3.5 minute read
Eric Anthony “Mubita” Sheppard is a heritage curator and Moses Grandy direct descendant living in the Hampton Roads area of Virginia. Sheppard has worked tirelessly for over twenty years to bring Moses Grandy’s story to public audiences worldwide.
HOW I MET ERIC SHEPPARD
In 2016, I came across an article that referenced a local Suffolk, Virginia heritage curator who gave tours of the underground railroad presence near the Great Dismal Swamp. Eric Anthony Sheppard came up in the google search results and within the content associated with his efforts was his self-published book Ancestors Call, which traces his lineage to Grandy and contains a reprint of Moses Grandy’s narrative.
As I read about Sheppard, I began to think of ways that I could collaborate with him on efforts to commemorate Grandy’s life. I decided to email him and introduce myself.
I made these promises to Sheppard because my interdisciplinary forays into anthropology had provided me with an awareness of how scholars historically have been known to “parachute” into communities as participant-observers, only to leave and never look back after research documentation is complete.
In contacting Sheppard I wanted to make two things clear from the beginning- my appreciation for his efforts in commemorating slavery’s history in the Great Dismal Swamp Region without any institutional resources and my assurance to him that I could be trusted as an historical geographer invested in both Grandy’s memory and the legacy of descendant communities related to slavery.
Today’s more ethically concerned scholars explore “questions of authority, control, and ownership of heritage narratives, plus the material remains that result from research based work” involving community stewards of the past. Sheppard is a community steward who has opened up the history of Grandy’s life for hundreds of visitors a year and I was determined to let him know how much I valued his efforts.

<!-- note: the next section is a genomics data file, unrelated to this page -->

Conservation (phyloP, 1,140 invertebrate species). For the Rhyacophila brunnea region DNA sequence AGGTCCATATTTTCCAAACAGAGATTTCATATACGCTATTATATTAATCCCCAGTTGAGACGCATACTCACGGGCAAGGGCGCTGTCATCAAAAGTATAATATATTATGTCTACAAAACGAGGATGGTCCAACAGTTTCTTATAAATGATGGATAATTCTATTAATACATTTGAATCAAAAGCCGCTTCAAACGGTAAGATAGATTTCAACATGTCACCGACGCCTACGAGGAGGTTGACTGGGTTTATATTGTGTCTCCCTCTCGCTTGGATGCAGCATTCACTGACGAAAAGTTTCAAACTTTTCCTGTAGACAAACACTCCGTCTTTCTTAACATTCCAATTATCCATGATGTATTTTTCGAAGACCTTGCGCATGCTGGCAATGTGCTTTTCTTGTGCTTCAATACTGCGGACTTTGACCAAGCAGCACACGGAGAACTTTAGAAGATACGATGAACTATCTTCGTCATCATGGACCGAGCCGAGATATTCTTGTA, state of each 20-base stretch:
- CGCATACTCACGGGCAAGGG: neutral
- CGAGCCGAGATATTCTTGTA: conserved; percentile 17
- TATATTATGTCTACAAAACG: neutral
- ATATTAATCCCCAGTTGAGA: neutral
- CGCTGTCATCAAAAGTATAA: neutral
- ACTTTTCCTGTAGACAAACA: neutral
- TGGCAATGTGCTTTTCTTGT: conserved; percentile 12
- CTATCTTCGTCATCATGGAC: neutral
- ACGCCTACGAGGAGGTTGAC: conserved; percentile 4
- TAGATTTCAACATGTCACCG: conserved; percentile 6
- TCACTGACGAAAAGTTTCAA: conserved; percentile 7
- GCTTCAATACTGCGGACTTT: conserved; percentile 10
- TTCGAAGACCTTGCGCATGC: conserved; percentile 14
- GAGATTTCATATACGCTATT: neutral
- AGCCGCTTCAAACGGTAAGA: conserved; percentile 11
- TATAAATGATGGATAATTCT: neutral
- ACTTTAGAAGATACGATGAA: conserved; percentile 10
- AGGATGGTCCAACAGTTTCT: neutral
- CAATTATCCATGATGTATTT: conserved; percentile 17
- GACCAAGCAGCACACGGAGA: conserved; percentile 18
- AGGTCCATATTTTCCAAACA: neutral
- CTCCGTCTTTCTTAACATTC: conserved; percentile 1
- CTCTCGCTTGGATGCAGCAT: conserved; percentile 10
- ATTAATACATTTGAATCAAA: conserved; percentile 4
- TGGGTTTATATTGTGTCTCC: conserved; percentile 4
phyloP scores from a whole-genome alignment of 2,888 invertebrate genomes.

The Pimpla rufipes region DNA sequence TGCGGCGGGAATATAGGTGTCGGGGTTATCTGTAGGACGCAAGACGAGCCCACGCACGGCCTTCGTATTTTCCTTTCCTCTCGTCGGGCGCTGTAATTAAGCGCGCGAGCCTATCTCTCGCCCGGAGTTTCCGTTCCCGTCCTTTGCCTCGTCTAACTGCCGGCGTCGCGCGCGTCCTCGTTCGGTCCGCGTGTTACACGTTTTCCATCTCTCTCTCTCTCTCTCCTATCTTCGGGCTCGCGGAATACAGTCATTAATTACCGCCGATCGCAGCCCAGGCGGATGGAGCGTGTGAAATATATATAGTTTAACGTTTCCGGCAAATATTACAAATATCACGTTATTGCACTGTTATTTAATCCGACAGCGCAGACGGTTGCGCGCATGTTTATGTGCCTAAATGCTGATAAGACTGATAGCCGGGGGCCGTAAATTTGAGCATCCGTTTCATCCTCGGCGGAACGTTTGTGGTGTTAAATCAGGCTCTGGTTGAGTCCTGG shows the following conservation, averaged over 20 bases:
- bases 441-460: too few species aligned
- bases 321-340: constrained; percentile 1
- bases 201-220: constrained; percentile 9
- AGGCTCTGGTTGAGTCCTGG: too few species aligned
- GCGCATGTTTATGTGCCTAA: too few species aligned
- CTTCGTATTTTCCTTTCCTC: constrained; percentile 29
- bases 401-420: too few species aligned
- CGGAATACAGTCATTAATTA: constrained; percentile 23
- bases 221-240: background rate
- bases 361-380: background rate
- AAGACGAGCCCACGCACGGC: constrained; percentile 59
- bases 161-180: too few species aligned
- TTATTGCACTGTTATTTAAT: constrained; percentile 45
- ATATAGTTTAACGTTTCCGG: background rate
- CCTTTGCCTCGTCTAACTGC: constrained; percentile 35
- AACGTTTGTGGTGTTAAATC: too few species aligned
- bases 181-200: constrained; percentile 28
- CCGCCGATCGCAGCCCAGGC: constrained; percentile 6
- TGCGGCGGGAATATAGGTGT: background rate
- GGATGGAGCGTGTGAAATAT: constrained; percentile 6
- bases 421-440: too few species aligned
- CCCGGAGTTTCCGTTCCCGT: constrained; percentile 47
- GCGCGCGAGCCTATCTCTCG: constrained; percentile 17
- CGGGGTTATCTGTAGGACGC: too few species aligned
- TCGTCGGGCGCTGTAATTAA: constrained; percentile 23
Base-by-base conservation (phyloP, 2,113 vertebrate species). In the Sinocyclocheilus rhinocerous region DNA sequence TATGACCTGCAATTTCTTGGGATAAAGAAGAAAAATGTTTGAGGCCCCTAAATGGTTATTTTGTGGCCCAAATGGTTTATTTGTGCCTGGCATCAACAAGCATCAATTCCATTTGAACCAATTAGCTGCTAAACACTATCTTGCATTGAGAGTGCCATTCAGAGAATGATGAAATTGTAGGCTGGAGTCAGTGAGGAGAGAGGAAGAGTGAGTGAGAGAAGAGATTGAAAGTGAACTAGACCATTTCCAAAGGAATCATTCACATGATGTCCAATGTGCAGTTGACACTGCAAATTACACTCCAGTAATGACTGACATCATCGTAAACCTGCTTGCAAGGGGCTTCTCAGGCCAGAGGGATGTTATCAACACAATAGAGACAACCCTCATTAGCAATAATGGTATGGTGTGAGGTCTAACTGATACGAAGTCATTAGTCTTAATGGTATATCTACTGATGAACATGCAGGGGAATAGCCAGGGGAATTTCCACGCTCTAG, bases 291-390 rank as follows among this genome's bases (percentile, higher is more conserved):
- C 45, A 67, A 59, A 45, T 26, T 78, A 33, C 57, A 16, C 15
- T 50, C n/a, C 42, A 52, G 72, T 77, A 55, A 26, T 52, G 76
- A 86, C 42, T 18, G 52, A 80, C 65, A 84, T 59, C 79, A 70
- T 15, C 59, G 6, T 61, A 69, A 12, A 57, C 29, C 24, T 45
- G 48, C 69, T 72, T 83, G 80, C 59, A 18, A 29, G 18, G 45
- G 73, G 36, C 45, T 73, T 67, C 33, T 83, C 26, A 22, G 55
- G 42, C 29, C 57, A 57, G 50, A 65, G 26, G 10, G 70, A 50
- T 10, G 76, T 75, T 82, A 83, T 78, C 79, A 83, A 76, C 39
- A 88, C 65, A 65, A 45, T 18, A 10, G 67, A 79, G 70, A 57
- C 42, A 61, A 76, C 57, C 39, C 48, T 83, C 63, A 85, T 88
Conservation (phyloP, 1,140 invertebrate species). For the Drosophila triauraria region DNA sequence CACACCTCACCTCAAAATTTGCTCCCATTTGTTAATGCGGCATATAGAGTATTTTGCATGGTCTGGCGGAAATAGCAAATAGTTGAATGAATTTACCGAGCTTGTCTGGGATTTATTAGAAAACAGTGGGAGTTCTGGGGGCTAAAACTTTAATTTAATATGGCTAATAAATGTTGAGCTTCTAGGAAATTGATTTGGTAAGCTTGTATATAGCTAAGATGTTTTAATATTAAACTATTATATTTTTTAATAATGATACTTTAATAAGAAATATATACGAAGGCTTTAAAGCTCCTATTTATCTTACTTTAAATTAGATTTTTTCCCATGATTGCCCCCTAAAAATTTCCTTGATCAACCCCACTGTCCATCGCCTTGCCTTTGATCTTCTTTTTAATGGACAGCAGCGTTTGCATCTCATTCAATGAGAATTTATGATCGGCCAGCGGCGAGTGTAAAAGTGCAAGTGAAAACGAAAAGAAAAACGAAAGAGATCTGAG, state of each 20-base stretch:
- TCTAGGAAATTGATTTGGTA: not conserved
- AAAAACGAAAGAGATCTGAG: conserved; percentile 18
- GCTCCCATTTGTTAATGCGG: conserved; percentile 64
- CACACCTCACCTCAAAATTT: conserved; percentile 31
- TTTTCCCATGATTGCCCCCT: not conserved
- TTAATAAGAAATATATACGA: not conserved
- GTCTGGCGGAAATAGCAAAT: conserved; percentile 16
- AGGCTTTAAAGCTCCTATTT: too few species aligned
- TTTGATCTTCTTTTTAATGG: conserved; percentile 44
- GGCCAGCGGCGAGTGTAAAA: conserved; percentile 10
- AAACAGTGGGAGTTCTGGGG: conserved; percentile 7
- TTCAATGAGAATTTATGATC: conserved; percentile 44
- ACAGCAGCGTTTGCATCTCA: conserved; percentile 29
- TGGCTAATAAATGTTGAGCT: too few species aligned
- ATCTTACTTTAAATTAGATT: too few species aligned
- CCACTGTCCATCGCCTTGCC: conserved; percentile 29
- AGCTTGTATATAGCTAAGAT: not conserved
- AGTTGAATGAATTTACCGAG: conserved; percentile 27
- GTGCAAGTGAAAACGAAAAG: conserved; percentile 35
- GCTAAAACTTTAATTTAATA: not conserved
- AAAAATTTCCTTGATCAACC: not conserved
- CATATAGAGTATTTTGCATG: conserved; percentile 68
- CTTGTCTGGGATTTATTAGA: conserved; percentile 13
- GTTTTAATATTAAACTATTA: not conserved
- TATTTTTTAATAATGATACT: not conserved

Narrative of the Life of Moses Grandy, Late a Slave in the United State of America
Moses Grandy’s narrative of enslavement is immensely important to me and to my research. For Moses Grandy, his end in telling his story of enslavement was to reveal the horrors of slavery as he experienced it as well as use the proceeds of the sale of his book to purchase his enslaved children’s freedom who had been sold further south into Louisiana from the Virginia/North Carolina border.
The perilous journey Moses Grandy embarked on as he asserted his free status included wilderness spaces and the built environment where many locales were rife with trauma and the threat of re-enslavement. In spite of the peril that came with moving in antebellum southern spaces as a freed slave, Grandy was a great traveler, entering regions within the Great Dismal swamp inaccessible to most journeying then on to the urban cobblestone streets of Boston and beyond.
As a newly freed Black sailor returning to Virginia after self-purchase, Grandy risked re-enslavement; yet this was no routine stop along commercial route that Grandy was on; he came back to Virginia to purchase the freedom of his enslaved child. Grandy moved in a world where blackness itself was used as an economic and political object in arguments used to justify slavery and further exploitative interests involving black bodies. Moses Grandy’s political imagination as demonstrated in his assertion as a free person to liberate his family mark the sites of struggle in his pursuit of freedom and belonging in antebellum southern spaces.
HOW TO PURCHASE THE AUDIO BOOK
The audiobook can be purchased here
Proceeds from the book go toward supporting educational initiatives related to restoring ancestral linkages between descendant communities worldwide.
For more information
 Eric Feber, “Suffolk Firm Offers More Underground Railroad Tours,” The Virginian-Pilot (Norfolk, VA), December 27, 2013. accessed December 31, 2015, https://pilotonline.com/news/local/article_6a7e98c2-b2bf-5aa6-a7ca-3fff313246e5.html.
 David Gasby and Teresa Moyer,”Pulling Back the Layers: Participatory and Community-based Archeology,” National Council on Public History, August 4, 2014, accessed June 22, 2018, http://ncph.org/history-at-work/participatory-and-community-based-archaeology/.